An obvious possibility is political risk, or in extremis revolution. Suppose there is mobility between peasants and landowners, so that they must sometimes trade places (the king elevates a peasant to a lord, and demotes the old lord to a peasant). If loan contracts might survive the demotions, so that a new lord would honor a debt to his predecessor, that would be a strong reason for land owners to prefer lending over charity or waste, even if the lending rates are negative and the likelihood of demotion is small.
In the modern real world, we don’t have kings and nobles, but we do have billionaires who face some risk of expropriation. After their expected consumption needs are seen to, it is perfectly rational for these investors to accept sharply negative rates on loans whose repayment would resist such misfortune. Unfortunately, billionaires’ recovery of loans to their own nations’ poor might be negatively correlated with revolution. So they should prefer to supply loans externally rather than domestically, even at low or negative interest rates. The increased likelihood of surviving a revolution would offset the cost of any price concession.
This model would predict a positive correlation between within-country inequality and gross capital outflows. If nations are homogeneously unequal and unstable, there might be symmetrical diversification and little net imbalance of flows. But if some nations less unequal or are viewed as unusually reliable loan destinations, they’d experience net inflows. Price-insensitive capital flows would engender trade deficits, as risk-averse foreign elites accept low returns from safe countries despite much better returns elsewhere on a conventionally risk-adjusted basis. To very wealthy investors, the correlation structure of tail risk would be the primary driver of investment behavior, far outweighing questions of price.
Paul Krugman argues that if there’s a savings glut exerting a downward pull on US real interest rates, it must be driven by foreign saving rather than domestic inequality, as net saving by US households was on a secular decline prior to the current crisis. I’d need more evidence, because, as Kevin Drum points out, low net household saving could include accelerating saving by the very wealthy masked by debt-financed consumption of the less affluent. Domestic inequality may yet be an important part of the story. But I agree with Krugman that price insensitive foreign capital has been the clearest source of interest rate gravity. The secular decline in US real interest rates since the 1980s has been matched by a secular deterioration in the US balance of payments. Ben Bernanke’s famous 2005 speech on a “global savings glut” was all about foreign capital inflows. As a long-time Brad Setser groupie, I would never downplay the scale or role of financial imbalance in reshaping the world economy.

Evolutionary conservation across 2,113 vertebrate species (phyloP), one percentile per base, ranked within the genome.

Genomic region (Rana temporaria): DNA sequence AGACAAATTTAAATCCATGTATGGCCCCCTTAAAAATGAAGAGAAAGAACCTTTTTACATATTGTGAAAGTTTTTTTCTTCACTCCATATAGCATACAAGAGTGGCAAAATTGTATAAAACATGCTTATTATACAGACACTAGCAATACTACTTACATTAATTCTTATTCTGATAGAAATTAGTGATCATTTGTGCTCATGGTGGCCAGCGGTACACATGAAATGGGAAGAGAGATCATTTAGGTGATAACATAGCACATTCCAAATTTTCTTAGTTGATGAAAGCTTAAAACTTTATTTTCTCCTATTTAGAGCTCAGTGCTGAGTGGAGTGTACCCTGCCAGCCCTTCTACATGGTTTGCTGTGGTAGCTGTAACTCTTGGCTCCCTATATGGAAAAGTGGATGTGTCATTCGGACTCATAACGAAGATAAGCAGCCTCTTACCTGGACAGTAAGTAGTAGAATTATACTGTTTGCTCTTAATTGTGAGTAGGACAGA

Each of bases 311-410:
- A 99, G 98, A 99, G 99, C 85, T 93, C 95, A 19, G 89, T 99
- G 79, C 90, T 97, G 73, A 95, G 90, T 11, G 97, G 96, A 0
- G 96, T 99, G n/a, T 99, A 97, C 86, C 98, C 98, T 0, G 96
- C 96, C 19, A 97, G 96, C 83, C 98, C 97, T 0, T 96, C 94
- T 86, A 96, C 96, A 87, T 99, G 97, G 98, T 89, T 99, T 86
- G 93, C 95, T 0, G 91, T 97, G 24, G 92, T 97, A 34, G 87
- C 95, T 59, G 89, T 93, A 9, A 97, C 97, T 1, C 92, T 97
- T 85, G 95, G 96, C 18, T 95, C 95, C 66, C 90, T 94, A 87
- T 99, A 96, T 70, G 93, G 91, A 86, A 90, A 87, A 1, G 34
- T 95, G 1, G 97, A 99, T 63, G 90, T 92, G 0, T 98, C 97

But financial imbalance is at least in part an inequality story, and may be only the tip of an iceberg of gross cross-border capital flows from sources willing to pay for insurance or other goods rather than seek return in units of consumption. The supply of capital, like any other good, reflects the opportunity cost of its providers. The quantities we observe are effects more than causes. For a Chinese government purchasing development and domestic stability, or a Saudi prince exchanging appreciating oil for depreciating London bank deposits, or an American oligarch overpaying for apartments in far flung countries, the opportunity cost of capital has little to do with units of CPI foregone. As the marginal supplier of capital, domestically and internationally, comes to look less like an individual balancing present vs future consumption and more like a billionaire or a state, models of capital allocation that focus on investors seeking “real return” fade into irrelevance.
I don’t think we have any sense of how a “market economy” behaves under this form of capital allocation. Unfortunately, I think we are a long way down the road towards finding out. Even wealth allegedly invested on behalf of modest savers is increasingly centralized and managed by agents whose choices are dominated by professional trends, regulatory safe harbors, and front-loaded asymmetric payouts. It’s a brave new world, unless we find some way to restore investment decisionmaking to people whose trade-offs of current for uncertain future wealth more closely resemble those faced by ordinary, nonsatiated consumers.